The Great Discworld Thread

Theophania

Journeyed there and back again
#41
The "A man's not dead while his name is still spoken" isn't entirely original - I think George Eliot said something similar. But Pratchett's delivery is spot on - he always manages to hit you just right.

The bit I quoted is about the Clacks (a semaphore system you'll get to in Going Postal); one way the clacksmen remember those who died on duty is by keeping their names moving up and down the line as part of the administration messages (the "Overhead") - so their names are always being spoken by the Clacks itself.

Some webmasters have started to do something similar for Terry himself, by putting his name in the page header text - you can't see it unless you look at the code. There's a BBC article about it, and here is the web page for it: www.gnuterrypratchett.com. There are even some Chrome extensions so you can see when a site has added the GNU, and one to add it to your contribution every time you fill in a text box.
 

Nuomer1

Journeyed there and back again
#42
The "A man's not dead while his name is still spoken" isn't entirely original - I think George Eliot said something similar
I also suspect it is not original to Pratchett - though I didn't know George Eliot was a possible originator . . . and I can't confirm it! Oxford Dictionary of Quotations (a fifty-year old copy) doesn't have it, and the web is so full of Pratchett references I can't get beyond them.
This might take some serious research!
 

Diziet Sma

Hired Nicomo Cosca, famed soldier of fortune
#43
I have decided not to stick with any of the reading orders that can be found on the internet or otherwise. I've opted to read the series in the order of publication. My reasons are: This way I expect to see the writing (and writing style) evolve.
@Silvion Night, Are you happy following the chronological publishing order? Have you compared notes with any other readers who chose differently? There are so many reading order suggestions… I tend to do my own thing regarding long series, just wondering how your view compares to what I have read on different websites. Thanks.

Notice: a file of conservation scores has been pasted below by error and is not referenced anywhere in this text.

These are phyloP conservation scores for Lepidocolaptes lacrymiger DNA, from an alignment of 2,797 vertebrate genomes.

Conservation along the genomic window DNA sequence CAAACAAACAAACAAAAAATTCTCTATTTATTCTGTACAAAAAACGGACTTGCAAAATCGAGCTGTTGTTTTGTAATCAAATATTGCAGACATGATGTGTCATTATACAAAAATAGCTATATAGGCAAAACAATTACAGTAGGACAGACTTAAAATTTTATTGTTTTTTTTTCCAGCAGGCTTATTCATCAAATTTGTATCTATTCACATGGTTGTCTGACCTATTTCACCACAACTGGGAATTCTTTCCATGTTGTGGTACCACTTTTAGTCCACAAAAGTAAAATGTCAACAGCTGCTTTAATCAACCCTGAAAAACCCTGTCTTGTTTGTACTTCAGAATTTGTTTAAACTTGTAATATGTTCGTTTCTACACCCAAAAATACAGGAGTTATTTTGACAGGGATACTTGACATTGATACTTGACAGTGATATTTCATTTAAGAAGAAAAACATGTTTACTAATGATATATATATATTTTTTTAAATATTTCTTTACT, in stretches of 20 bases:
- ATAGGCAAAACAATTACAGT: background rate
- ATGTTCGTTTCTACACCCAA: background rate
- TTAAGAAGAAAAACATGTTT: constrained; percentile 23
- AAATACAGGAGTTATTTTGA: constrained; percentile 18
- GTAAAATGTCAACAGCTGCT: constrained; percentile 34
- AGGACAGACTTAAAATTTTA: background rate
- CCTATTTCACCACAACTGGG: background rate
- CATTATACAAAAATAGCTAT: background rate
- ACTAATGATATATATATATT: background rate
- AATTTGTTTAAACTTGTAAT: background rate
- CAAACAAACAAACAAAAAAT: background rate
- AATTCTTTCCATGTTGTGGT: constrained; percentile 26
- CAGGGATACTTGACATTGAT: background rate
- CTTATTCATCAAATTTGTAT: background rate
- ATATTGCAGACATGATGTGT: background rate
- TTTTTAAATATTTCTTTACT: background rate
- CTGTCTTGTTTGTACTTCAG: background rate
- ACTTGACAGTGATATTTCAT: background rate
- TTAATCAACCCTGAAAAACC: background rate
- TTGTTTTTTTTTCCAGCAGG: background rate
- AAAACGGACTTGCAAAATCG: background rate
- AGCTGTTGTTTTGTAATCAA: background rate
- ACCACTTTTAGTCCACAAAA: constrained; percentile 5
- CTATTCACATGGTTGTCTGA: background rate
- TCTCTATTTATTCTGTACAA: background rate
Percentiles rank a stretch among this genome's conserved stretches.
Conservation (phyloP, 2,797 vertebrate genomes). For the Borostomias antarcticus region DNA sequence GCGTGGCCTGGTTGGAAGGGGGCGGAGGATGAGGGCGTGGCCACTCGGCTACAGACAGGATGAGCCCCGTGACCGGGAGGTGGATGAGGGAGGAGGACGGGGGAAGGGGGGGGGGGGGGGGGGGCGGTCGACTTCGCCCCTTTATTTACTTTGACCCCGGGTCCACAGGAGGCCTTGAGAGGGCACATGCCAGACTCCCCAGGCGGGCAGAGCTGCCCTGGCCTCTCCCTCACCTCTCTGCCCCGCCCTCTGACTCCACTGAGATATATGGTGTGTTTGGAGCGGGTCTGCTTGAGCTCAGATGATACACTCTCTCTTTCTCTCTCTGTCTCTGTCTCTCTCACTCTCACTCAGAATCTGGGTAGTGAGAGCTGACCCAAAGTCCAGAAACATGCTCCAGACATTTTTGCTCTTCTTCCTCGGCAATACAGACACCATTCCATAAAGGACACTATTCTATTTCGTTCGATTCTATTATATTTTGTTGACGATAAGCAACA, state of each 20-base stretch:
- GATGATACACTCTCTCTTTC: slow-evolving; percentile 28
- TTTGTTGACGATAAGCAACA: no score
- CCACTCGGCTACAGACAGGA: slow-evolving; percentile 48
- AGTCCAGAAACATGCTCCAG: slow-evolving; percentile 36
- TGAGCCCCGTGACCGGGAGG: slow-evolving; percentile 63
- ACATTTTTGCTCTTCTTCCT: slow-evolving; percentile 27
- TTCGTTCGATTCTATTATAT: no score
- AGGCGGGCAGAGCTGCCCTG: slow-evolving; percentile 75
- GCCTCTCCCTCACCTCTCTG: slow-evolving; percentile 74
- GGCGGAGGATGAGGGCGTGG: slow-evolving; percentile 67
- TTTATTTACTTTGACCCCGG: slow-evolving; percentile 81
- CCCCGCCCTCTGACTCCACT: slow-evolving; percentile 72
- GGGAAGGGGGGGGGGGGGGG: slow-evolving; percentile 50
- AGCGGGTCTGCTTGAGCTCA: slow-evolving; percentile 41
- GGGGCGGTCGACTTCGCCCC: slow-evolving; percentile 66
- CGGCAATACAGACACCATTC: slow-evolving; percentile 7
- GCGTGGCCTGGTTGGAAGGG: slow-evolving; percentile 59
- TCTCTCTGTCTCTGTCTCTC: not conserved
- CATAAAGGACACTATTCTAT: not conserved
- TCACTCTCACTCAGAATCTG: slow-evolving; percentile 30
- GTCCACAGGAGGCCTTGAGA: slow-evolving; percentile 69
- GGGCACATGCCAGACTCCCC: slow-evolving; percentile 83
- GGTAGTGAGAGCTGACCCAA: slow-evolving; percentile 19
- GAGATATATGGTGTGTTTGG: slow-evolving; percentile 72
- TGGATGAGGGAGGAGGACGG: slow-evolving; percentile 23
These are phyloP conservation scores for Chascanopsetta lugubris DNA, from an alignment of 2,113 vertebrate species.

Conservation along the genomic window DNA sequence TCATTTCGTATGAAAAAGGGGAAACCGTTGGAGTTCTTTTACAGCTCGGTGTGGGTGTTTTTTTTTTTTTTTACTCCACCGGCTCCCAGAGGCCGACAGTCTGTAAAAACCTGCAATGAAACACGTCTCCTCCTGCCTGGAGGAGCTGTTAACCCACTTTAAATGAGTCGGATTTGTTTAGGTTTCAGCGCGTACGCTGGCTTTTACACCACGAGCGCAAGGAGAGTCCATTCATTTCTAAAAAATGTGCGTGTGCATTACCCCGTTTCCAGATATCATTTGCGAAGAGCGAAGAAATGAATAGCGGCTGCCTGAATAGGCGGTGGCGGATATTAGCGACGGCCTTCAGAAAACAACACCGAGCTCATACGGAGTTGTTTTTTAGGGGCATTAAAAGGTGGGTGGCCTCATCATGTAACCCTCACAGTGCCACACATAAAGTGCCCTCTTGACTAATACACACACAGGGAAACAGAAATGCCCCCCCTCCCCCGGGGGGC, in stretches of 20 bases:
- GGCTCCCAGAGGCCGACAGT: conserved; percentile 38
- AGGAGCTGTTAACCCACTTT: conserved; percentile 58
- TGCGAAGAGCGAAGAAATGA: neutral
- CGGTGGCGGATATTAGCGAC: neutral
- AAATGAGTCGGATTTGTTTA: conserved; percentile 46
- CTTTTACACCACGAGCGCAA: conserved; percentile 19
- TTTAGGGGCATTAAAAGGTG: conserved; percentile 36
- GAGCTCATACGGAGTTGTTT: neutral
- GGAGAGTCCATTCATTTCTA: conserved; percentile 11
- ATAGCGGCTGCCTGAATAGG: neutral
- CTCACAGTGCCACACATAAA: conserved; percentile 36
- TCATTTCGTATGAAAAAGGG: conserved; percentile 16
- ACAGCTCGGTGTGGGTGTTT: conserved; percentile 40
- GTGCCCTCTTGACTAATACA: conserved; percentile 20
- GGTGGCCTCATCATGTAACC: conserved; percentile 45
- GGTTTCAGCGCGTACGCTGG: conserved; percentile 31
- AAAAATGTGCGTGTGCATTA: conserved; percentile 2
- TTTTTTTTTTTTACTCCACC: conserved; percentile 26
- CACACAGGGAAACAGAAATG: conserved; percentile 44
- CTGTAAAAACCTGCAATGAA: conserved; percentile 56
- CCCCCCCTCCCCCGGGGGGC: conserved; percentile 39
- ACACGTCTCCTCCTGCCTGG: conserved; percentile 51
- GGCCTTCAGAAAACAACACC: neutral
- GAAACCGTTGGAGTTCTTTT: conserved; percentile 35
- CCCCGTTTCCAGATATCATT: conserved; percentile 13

Silvion Night

Sir Readalot
Staff member
#44
@Silvion Night, Are you happy following the chronological publishing order? Have you compared notes with any other readers who chose differently? There are so many reading order suggestions… I tend to do my own thing regarding long series, just wondering how your view compares to what I have read on different websites. Thanks.
I am very happy following the chronological order. A friend of mine reads the series in the order of the various storylines, so naturally we have compared our strategies quite often over the last couple of months. The disadvantage of storyline approach (or so he tells me) is that it holds him back in reading the entire series. He doesn't like the Rincewind and Ancient Civilizations storylines, and he has therefore concentrated on the Witches and the City Watch storylines (he doesn't much care for the Death storyline either). He has now read his favorite storylines and he's currently at a standstill, because he can't motivate himself to read the storylines he doesn't like.

This is of course no problem if you don't have the ambition to read the entire series. However, when you do (like me), I think it's definitely best to read them chronologically. Sometimes you will encounter a book you like a bit less (Rincewind is my least favorite storyline for example, but I have the luck that I don't really dislike it), but you can breeze through these quite quickly, because as an added incentive you know that the next book will again be awesome.

At least, this is how I see it. My advice is that if you have the time and the motivation to read the series chronologically (also for the reasons I stated in my first post). If not, then it is probably best to pick the first book in a particular storyline, see whether you like it, and if so to proceed with that storyline until you've finished it.